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I do not know what temptations you struggle with today

Then I had to confess to our two teenage daughters. Difficult to say the least! It is so hard to be transparent with our children when it is what they need most from us.
I do not know what temptations you struggle with today. I do now that 1 Corinthians 10:13 tells us that God is faithful and he will not let you be tempted beyond what you can bear. If this is an area of struggle for you, I want to encourage you to:
Be open and transparent about your struggle. Find accountability partners.
Change your habits and your environment to make pornography less accessible.
Seek professional help.
There is hope and help. You’ll find more of my story and resources on Women & Pornography at www.livingthelifetransparent.org.
ABOUT Robin Nordhues
I am a speaker, blogger and workshop leader with a passion for connecting women to God and each other. A Bible Study teacher and independent business leader for over 15 years, I strive to discuss contemporary issues with women of all ages through a Biblical lens.
Melissa Ruff from XXX Church, an online ministry dedicated to helping people with porn and sex addictions, tried to answer this question by letting couples reflect on their need or want to do so.

Counselor Brian Brown, part tent-revival preacher and part tough coach, nods.

If you think you know the face of addiction, spend a morning at Caring Services of High Point. This private, non-profit agency provides intensive outpatient treatment, transitional housing and supported living for people suffering from addiction.

Caring Services, a recovery agency, holds an open session at 9 a.m. Monday through Friday for people struggling with all types of addiction, people who have lost loved ones to addiction and people who just want to learn about addiction. There is a strict anonymity rule for all who attend.

On this day, white people outnumbered black people, and the young — from teenage to early middle-age — outnumbered the old.

There were moments of tears and laughter, anguish and triumph.

“My kids used to walk on the other side of the street because they didn’t want to be seen with me,” said one mother in recovery. “So when they say, ‘I’m proud of you, Mom,’ that really means something.”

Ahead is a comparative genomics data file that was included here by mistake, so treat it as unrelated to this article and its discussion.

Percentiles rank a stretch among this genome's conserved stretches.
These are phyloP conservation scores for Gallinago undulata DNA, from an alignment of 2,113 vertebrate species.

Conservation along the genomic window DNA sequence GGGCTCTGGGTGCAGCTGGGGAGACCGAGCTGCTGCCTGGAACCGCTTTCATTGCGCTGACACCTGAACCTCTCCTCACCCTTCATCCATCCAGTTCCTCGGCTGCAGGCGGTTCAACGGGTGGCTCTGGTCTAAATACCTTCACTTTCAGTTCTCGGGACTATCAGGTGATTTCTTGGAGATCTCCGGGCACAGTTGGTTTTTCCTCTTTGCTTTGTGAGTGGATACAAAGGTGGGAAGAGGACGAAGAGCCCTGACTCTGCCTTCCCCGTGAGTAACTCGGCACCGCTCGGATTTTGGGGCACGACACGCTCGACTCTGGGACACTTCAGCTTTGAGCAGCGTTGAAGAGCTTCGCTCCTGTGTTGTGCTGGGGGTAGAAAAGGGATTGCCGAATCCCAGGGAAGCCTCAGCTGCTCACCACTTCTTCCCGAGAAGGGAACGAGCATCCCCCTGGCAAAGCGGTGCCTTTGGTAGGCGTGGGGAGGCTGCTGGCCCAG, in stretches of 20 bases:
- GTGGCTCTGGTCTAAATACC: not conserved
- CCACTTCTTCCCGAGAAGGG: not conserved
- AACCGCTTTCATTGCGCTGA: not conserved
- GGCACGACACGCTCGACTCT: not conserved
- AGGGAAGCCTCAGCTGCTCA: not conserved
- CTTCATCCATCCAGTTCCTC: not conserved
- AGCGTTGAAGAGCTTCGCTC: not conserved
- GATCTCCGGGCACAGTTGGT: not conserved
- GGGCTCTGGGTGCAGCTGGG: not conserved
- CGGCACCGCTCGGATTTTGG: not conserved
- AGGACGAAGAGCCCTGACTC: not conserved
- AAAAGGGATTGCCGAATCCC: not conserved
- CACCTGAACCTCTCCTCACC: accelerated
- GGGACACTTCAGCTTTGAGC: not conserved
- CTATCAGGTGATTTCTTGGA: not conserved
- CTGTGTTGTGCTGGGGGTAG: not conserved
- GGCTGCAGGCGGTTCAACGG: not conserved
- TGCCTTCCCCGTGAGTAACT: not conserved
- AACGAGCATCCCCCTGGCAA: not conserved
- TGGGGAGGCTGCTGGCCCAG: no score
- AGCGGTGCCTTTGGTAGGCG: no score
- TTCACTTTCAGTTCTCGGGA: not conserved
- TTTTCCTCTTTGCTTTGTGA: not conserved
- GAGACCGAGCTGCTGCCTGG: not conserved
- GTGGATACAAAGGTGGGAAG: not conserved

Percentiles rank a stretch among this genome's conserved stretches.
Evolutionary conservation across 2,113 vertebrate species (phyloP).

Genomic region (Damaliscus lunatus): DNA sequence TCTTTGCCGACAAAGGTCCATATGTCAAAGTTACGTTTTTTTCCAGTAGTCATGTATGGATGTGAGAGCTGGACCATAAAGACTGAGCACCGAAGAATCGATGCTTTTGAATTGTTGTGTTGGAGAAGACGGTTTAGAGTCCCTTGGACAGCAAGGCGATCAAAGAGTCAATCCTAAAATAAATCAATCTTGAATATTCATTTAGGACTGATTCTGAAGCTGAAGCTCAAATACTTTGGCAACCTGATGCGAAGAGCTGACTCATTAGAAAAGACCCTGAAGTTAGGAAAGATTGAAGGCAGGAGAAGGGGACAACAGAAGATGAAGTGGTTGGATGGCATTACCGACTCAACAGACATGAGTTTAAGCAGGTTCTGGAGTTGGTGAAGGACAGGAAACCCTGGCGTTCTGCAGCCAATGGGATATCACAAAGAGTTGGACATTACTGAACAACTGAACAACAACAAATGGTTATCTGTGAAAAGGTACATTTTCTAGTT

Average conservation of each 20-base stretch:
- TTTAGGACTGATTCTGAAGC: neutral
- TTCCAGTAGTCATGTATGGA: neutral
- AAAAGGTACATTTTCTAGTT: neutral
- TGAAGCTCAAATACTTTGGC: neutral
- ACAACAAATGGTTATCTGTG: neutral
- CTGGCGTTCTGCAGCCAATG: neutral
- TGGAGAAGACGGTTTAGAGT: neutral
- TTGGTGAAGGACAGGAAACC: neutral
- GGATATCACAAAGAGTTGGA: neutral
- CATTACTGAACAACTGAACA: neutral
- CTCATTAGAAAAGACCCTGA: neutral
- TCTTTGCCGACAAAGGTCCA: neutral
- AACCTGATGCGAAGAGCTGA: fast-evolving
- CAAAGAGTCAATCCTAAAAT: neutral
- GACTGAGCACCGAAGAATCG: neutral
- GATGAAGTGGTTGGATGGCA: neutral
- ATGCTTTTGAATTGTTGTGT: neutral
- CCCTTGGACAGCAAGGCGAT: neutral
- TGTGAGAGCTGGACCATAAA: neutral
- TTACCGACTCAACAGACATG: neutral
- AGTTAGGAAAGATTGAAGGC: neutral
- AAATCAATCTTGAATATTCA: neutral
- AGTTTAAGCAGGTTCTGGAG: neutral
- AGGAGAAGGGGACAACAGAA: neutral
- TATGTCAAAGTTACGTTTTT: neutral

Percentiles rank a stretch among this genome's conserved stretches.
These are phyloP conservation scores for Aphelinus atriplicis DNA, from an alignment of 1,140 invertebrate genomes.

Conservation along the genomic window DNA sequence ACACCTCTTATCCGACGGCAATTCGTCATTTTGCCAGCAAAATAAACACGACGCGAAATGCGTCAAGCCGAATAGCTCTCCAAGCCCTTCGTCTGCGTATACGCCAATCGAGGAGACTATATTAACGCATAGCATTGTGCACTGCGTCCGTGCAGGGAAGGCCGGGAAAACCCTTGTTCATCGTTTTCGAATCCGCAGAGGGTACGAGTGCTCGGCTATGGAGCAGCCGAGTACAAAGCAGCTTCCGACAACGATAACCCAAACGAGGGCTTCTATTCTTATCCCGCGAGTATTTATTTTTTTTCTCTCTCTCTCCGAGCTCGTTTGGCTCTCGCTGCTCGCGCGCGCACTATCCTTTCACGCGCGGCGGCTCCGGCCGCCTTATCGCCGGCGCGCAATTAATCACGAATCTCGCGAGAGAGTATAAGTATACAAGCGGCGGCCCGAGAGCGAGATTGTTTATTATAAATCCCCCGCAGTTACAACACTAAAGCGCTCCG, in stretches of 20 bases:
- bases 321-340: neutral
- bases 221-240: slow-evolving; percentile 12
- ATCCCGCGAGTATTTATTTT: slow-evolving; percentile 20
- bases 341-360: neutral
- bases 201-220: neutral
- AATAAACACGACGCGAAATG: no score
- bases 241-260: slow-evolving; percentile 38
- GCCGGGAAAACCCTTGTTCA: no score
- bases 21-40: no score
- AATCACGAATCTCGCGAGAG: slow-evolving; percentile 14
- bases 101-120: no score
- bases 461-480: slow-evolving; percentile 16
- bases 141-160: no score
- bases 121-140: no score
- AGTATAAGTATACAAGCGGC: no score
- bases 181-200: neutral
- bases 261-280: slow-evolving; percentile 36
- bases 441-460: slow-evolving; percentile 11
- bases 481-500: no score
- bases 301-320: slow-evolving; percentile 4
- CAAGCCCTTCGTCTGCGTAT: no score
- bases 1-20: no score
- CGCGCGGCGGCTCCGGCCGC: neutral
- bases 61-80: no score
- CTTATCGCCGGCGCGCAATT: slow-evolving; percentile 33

“We love shopping,” he says. “We love to buy things. We love covering stuff up so we don’t see what it is. The work you do here is to earn what you can’t buy at the mall. It’s a lot of work, but it’s worth it.”

Another man talks about the hunger for drugs that still grips him, though he remains abstinent. “My desire is very active, even if I’m not using it,” he said. “You can use without using. I can turn to scratch-offs, porn, all kinds of things. But sooner or later, I know I’ll go back to doing what I used to do.”

He speaks from having endured recovery and relapsed, almost dying of an overdose. This time, he’s learning to find happiness in things that won’t destroy him.

“I went out on the porch this morning to work out, and a bird had built a nest in the corner. She peeked her head up and looked at me,” he said, laughing and shaking his head. “When I was using, I would have never even noticed that bird.”

The word “addict” has a lot of stigma attached to it.

“We were sold years ago on the idea that addicts were people that lived under a bridge,” said Jamison Monroe Jr., founder of teen addiction recovery center Newport Academy.
But in the last few years, opioid abuse has hit epidemic proportions, and white people have had the largest increase in heroin addiction.
Monroe, who is a recovering addict, said it’s helping to change the stereotypes around what an addict looks like. “We’re coming to know that addiction does not discriminate based on demographics or income brackets or zip code.”
In fact, there are 22.7 million Americans who need treatment for drug and alcohol related issues, according to the National Institute on Drug Abuse.
tech taboo smoking quote
Some tech entrepreneurs, many of whom are former addicts, are building businesses focused on addiction prevention and treatment. They believe that algorithms and apps can support addicts and help them relearn healthy behaviors.
Current treatment options largely fall into two buckets: in-patient facilities and support groups like Alcoholics Anonymous. But after leaving a treatment center, patients get very little followup; and AA, which popularized the 12 step program, is faith-based which doesn’t jibe with everyone. A recent survey found that 89% of AA members are white.
“[It] makes no sense that we’re using the same [Alcoholics Anonymous] model from 1935,” said entrepreneur Sam Frons.
Frons, who is a recovering addict, sees the need for a more data-driven approach to addiction recovery. Her startup Addicaid has developed a three-pronged strategy targeting individuals, clinics and insurance providers.
“I’ve been drinking and drugging since I was 13 years old. Those 30 years are making that one year feel like nothing,” said one man, who would mark a year of sobriety the following day.